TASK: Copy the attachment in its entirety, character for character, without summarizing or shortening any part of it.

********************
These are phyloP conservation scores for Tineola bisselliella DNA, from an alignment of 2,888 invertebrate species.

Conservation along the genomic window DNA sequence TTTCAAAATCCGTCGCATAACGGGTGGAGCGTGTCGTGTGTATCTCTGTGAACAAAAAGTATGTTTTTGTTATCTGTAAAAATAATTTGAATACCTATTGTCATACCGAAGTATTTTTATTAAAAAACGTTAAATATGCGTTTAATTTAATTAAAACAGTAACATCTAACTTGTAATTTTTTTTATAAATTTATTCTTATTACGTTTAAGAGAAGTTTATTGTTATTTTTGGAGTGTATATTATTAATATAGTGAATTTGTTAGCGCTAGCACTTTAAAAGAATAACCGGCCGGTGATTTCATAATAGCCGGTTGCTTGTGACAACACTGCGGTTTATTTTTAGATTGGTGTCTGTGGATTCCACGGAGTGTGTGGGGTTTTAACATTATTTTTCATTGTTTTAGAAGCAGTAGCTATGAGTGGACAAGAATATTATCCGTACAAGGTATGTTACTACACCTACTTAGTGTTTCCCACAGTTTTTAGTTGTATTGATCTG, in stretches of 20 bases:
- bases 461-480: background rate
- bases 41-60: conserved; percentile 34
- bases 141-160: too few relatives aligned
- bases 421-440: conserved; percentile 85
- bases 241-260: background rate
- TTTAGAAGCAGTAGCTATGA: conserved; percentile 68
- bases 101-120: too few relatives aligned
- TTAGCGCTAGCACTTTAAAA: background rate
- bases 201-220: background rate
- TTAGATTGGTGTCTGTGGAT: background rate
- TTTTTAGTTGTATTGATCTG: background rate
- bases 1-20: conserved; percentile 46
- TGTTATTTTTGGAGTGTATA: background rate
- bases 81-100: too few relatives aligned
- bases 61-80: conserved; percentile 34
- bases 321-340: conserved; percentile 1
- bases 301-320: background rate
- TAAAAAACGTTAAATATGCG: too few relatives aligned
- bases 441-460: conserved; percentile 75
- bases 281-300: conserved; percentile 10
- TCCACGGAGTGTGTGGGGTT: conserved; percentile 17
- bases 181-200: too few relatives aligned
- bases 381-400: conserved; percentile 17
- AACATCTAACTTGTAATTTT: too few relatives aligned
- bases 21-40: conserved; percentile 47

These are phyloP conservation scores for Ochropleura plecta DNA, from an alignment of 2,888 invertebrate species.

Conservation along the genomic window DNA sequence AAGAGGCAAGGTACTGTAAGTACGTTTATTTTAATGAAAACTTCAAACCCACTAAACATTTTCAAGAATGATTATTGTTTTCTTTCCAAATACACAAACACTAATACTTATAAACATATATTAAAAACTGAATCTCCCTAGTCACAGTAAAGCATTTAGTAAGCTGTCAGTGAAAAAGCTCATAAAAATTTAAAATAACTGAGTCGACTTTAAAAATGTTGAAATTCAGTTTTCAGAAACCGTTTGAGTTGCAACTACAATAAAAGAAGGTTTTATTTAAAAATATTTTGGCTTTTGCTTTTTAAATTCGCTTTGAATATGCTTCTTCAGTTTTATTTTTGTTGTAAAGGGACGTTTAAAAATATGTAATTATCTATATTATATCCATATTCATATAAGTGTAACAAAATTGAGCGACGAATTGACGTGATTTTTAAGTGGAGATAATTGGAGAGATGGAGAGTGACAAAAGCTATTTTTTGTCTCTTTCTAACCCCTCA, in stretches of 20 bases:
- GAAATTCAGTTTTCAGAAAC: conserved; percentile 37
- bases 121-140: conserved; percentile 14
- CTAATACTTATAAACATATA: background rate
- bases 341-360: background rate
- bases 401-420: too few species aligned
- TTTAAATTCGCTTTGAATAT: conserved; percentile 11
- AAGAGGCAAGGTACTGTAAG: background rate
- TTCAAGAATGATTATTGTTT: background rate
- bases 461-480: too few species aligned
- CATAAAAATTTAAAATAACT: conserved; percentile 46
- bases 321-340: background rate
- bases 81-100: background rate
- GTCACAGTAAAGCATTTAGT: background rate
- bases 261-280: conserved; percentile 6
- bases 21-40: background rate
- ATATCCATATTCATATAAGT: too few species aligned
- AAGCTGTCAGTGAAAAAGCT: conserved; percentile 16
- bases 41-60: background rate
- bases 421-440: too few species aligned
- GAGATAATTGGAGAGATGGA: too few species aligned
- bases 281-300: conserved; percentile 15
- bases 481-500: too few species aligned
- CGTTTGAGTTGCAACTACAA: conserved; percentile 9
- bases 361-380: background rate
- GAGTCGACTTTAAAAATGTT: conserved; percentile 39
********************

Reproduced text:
These are phyloP conservation scores for Tineola bisselliella DNA, from an alignment of 2,888 invertebrate species.

Conservation along the genomic window DNA sequence TTTCAAAATCCGTCGCATAACGGGTGGAGCGTGTCGTGTGTATCTCTGTGAACAAAAAGTATGTTTTTGTTATCTGTAAAAATAATTTGAATACCTATTGTCATACCGAAGTATTTTTATTAAAAAACGTTAAATATGCGTTTAATTTAATTAAAACAGTAACATCTAACTTGTAATTTTTTTTATAAATTTATTCTTATTACGTTTAAGAGAAGTTTATTGTTATTTTTGGAGTGTATATTATTAATATAGTGAATTTGTTAGCGCTAGCACTTTAAAAGAATAACCGGCCGGTGATTTCATAATAGCCGGTTGCTTGTGACAACACTGCGGTTTATTTTTAGATTGGTGTCTGTGGATTCCACGGAGTGTGTGGGGTTTTAACATTATTTTTCATTGTTTTAGAAGCAGTAGCTATGAGTGGACAAGAATATTATCCGTACAAGGTATGTTACTACACCTACTTAGTGTTTCCCACAGTTTTTAGTTGTATTGATCTG, in stretches of 20 bases:
- bases 461-480: background rate
- bases 41-60: conserved; percentile 34
- bases 141-160: too few relatives aligned
- bases 421-440: conserved; percentile 85
- bases 241-260: background rate
- TTTAGAAGCAGTAGCTATGA: conserved; percentile 68
- bases 101-120: too few relatives aligned
- TTAGCGCTAGCACTTTAAAA: background rate
- bases 201-220: background rate
- TTAGATTGGTGTCTGTGGAT: background rate
- TTTTTAGTTGTATTGATCTG: background rate
- bases 1-20: conserved; percentile 46
- TGTTATTTTTGGAGTGTATA: background rate
- bases 81-100: too few relatives aligned
- bases 61-80: conserved; percentile 34
- bases 321-340: conserved; percentile 1
- bases 301-320: background rate
- TAAAAAACGTTAAATATGCG: too few relatives aligned
- bases 441-460: conserved; percentile 75
- bases 281-300: conserved; percentile 10
- TCCACGGAGTGTGTGGGGTT: conserved; percentile 17
- bases 181-200: too few relatives aligned
- bases 381-400: conserved; percentile 17
- AACATCTAACTTGTAATTTT: too few relatives aligned
- bases 21-40: conserved; percentile 47

These are phyloP conservation scores for Ochropleura plecta DNA, from an alignment of 2,888 invertebrate species.

Conservation along the genomic window DNA sequence AAGAGGCAAGGTACTGTAAGTACGTTTATTTTAATGAAAACTTCAAACCCACTAAACATTTTCAAGAATGATTATTGTTTTCTTTCCAAATACACAAACACTAATACTTATAAACATATATTAAAAACTGAATCTCCCTAGTCACAGTAAAGCATTTAGTAAGCTGTCAGTGAAAAAGCTCATAAAAATTTAAAATAACTGAGTCGACTTTAAAAATGTTGAAATTCAGTTTTCAGAAACCGTTTGAGTTGCAACTACAATAAAAGAAGGTTTTATTTAAAAATATTTTGGCTTTTGCTTTTTAAATTCGCTTTGAATATGCTTCTTCAGTTTTATTTTTGTTGTAAAGGGACGTTTAAAAATATGTAATTATCTATATTATATCCATATTCATATAAGTGTAACAAAATTGAGCGACGAATTGACGTGATTTTTAAGTGGAGATAATTGGAGAGATGGAGAGTGACAAAAGCTATTTTTTGTCTCTTTCTAACCCCTCA, in stretches of 20 bases:
- GAAATTCAGTTTTCAGAAAC: conserved; percentile 37
- bases 121-140: conserved; percentile 14
- CTAATACTTATAAACATATA: background rate
- bases 341-360: background rate
- bases 401-420: too few species aligned
- TTTAAATTCGCTTTGAATAT: conserved; percentile 11
- AAGAGGCAAGGTACTGTAAG: background rate
- TTCAAGAATGATTATTGTTT: background rate
- bases 461-480: too few species aligned
- CATAAAAATTTAAAATAACT: conserved; percentile 46
- bases 321-340: background rate
- bases 81-100: background rate
- GTCACAGTAAAGCATTTAGT: background rate
- bases 261-280: conserved; percentile 6
- bases 21-40: background rate
- ATATCCATATTCATATAAGT: too few species aligned
- AAGCTGTCAGTGAAAAAGCT: conserved; percentile 16
- bases 41-60: background rate
- bases 421-440: too few species aligned
- GAGATAATTGGAGAGATGGA: too few species aligned
- bases 281-300: conserved; percentile 15
- bases 481-500: too few species aligned
- CGTTTGAGTTGCAACTACAA: conserved; percentile 9
- bases 361-380: background rate
- GAGTCGACTTTAAAAATGTT: conserved; percentile 39